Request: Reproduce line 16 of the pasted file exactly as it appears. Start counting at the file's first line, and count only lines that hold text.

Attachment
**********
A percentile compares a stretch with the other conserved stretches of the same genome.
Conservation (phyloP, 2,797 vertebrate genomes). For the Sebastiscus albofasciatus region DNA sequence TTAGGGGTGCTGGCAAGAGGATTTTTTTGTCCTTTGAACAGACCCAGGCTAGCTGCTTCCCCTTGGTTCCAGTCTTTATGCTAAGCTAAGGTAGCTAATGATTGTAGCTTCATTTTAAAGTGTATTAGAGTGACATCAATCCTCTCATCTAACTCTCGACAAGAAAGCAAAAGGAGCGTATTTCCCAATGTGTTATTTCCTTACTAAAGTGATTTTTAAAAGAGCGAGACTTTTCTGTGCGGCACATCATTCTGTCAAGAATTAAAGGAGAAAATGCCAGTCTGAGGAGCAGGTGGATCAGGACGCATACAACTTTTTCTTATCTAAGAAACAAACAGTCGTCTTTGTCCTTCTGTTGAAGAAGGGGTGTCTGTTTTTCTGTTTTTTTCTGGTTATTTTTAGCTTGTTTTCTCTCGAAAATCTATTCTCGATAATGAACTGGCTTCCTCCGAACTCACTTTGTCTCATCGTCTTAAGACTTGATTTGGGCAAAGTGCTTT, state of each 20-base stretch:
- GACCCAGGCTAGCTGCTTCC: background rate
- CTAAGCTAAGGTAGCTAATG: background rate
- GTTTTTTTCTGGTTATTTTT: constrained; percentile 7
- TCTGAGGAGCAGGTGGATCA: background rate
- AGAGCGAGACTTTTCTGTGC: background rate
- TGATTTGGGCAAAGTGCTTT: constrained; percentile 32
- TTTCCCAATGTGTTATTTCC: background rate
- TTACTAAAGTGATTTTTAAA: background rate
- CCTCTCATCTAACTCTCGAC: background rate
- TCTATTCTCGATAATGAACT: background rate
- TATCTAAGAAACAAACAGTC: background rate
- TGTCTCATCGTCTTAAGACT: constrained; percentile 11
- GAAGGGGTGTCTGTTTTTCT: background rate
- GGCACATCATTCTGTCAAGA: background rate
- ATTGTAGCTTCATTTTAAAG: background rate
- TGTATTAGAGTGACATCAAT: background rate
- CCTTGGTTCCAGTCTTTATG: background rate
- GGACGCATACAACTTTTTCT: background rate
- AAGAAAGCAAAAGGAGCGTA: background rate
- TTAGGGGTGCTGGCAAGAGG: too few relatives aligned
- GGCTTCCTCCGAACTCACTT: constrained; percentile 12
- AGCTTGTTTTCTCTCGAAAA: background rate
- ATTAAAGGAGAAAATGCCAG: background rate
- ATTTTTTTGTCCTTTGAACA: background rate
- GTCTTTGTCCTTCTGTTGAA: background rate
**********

- GGCACATCATTCTGTCAAGA: background rate